GE Capital, the financing arm of General Electric, has sold its Australia and New Zealand loans business for an enterprise value of $6.3 billion (A$8.2 billion) to a consortium led by KKR. The latest deal is the biggest private equity sale in Australia since the global financial crisis.
GE Capital deal for an enterprise value of A$8.2 billion
The consortium led by KKR includes Varde Partners and Deutsche Bank. A representative said Sunday that they will acquire GE Capital’s Australian and New Zealand consumer lending arm, marking Australia’s biggest inbound takeover of a finance company.
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The consortium agreed to acquire the unit for an enterprise value of A$8.2 billion, including the company’s existing debt, which will now be securitized. Citing knowledgeable sources, Reuters reports that the group is looking to securitize about A$7 billion of debt which they acquired from a unit of GE.
The proposed A$7 billion securitization by the consortium will be led by the Commonwealth Bank of Australia, National Australia Bank and Westpac. The latest deal is expected to boost Australia’s securitization market, driven by demand for high-yielding assets.
According to Thomson Reuters data, so far in 2015, over A$10.5 billion of asset-backed securities have already been issued, almost double the volume a year earlier. The Australia’s securitization market is on track to match the A$45 billion to A$55 billion of asset-backed securities issued annually between 2005 and 2007.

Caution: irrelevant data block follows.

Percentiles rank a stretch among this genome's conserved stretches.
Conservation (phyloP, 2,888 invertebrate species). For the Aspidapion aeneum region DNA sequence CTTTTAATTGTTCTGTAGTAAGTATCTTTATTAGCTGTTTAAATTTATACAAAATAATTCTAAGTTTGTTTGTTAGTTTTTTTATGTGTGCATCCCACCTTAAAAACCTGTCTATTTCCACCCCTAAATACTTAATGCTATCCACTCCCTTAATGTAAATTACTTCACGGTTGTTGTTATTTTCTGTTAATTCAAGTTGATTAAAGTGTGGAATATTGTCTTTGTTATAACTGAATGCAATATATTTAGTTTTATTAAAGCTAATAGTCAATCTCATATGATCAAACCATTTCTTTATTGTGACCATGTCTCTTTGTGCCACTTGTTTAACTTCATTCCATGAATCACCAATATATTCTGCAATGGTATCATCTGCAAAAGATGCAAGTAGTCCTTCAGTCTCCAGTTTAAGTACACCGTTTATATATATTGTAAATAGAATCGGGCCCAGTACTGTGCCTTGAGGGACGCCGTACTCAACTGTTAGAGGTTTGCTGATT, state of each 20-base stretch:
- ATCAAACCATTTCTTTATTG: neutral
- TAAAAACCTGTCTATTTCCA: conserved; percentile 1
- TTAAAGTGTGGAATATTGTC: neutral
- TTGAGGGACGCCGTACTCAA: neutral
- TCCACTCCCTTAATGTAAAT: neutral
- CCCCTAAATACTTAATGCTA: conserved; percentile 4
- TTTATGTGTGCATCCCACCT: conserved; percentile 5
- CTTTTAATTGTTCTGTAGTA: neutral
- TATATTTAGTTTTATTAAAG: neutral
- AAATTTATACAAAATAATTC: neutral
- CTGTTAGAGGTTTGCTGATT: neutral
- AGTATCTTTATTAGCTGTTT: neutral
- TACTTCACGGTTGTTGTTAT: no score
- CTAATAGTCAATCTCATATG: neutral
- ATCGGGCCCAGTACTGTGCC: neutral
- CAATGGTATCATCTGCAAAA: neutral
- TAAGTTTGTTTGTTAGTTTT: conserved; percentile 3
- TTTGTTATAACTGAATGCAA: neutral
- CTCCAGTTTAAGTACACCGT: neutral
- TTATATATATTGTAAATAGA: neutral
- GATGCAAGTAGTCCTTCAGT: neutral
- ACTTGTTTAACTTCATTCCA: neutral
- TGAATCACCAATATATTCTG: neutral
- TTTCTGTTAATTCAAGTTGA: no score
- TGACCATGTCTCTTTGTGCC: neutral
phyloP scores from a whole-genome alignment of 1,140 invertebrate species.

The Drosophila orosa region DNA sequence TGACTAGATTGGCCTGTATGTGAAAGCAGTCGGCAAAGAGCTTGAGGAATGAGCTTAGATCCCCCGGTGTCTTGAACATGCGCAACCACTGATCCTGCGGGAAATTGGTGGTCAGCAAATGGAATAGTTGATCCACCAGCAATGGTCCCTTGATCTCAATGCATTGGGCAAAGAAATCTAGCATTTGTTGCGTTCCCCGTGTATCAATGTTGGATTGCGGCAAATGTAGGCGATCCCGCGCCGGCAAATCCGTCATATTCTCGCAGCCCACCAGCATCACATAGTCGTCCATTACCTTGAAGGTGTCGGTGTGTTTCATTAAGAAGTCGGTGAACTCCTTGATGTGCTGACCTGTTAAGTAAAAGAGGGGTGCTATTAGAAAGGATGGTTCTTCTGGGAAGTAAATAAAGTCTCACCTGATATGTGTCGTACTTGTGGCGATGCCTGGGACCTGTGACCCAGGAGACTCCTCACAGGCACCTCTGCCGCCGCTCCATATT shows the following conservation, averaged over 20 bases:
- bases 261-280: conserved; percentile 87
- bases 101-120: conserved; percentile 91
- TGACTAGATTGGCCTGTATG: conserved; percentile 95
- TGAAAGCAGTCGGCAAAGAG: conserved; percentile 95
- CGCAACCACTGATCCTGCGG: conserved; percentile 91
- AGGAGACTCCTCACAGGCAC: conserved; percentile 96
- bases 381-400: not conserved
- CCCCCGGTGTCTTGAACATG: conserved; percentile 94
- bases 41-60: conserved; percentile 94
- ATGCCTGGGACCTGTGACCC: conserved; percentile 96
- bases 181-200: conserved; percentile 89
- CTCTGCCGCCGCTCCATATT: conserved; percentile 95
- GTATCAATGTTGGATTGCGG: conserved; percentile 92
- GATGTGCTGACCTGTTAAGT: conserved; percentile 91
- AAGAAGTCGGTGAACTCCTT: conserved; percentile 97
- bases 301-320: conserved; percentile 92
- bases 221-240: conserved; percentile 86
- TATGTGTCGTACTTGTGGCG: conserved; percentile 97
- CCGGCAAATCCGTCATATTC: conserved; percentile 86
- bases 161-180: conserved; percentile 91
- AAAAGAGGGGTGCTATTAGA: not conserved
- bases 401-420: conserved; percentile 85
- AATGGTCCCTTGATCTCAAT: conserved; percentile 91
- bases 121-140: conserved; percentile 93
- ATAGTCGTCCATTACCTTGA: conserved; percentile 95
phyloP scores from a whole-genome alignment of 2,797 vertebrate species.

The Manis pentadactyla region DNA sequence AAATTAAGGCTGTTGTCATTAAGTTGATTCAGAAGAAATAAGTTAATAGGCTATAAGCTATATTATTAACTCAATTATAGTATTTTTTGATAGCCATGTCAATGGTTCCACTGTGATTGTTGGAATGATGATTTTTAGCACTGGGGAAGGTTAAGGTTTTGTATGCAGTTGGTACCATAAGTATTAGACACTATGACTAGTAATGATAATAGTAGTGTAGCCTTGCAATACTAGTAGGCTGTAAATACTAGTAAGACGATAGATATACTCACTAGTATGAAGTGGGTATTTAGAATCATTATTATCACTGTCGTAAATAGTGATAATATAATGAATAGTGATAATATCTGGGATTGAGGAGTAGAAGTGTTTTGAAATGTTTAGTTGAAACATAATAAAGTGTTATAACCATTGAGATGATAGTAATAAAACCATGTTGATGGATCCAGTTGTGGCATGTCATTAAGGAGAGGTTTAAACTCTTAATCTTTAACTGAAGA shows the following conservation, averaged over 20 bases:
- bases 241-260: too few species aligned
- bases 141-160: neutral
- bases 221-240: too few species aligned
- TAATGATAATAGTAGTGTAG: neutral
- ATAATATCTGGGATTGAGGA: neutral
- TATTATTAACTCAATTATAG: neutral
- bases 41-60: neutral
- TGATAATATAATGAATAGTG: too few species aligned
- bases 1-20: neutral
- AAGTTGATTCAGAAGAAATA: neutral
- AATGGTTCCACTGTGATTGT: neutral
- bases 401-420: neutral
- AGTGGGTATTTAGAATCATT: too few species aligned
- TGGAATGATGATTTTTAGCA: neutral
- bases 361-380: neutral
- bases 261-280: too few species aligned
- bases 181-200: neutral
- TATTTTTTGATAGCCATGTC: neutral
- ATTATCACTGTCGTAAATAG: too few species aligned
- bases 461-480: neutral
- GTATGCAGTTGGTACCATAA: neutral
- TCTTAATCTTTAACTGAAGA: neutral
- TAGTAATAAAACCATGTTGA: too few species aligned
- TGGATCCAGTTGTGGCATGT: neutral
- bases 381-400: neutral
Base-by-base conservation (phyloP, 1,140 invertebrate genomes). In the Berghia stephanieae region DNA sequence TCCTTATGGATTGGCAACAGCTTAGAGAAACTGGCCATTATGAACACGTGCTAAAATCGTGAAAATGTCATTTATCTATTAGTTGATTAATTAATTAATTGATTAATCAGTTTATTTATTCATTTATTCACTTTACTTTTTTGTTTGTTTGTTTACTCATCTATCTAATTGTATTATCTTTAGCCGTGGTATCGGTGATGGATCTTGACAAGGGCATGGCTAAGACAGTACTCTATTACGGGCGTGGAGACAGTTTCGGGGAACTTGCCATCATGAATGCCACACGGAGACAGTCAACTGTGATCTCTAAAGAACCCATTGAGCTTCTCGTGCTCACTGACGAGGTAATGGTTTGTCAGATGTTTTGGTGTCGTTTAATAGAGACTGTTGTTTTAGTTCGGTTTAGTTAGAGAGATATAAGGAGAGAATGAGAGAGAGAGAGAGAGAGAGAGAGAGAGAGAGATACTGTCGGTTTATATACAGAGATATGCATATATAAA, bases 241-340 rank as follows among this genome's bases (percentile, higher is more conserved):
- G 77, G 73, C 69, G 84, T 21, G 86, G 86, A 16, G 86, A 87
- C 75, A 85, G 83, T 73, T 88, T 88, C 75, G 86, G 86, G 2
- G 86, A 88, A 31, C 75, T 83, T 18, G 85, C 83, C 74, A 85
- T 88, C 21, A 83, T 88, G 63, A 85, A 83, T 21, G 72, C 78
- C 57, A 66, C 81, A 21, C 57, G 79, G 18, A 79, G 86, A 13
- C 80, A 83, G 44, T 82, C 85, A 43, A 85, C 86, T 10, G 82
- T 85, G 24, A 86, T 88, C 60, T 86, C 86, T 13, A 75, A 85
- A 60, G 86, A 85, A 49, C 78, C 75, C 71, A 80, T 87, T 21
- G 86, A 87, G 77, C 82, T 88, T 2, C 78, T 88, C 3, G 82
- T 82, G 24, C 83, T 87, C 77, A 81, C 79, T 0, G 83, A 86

The GE Capital acquisition bests other deals
GE Capital’s consumer finance business in Australia and New Zealand has over 3 million customers. It offers personal loans and credit cards, plus interest-free financing for products sold by local retail partners, including housewares and electrical goods retailer Harvey Norman.
The latest deal, however, will ensure GE Capital retains its commercial finance unit, which offers loans and leasing to midsize businesses in Australia and New Zealand. The consortium led by KKR bested several other suitors, including three separate groups involving TPG, Apollo Global Management LLC and Macquarie Group Ltd.
Though GE Capital had been one of the most profitable units of General Electric, thanks to its exposure to commercial loans and risky home loans, it was hit hard during the financial crisis. In recent years, General Electric has pruned its GE Capital arm and has shed businesses that are outside its core industrial and health care operations.
As reported by ValueWalk last November, the U.S. Federal Reserve had its eye on General Electric Capital which may require the non-bank financial company to submit to the same Fed regulatory regime as that of other large banks. The need to regulate GE Capital, which primarily makes loans to businesses, was necessitated by “the substantial similarity of [GE Capital’s] activities and risk profile to that of a similarly-sized bank holding company.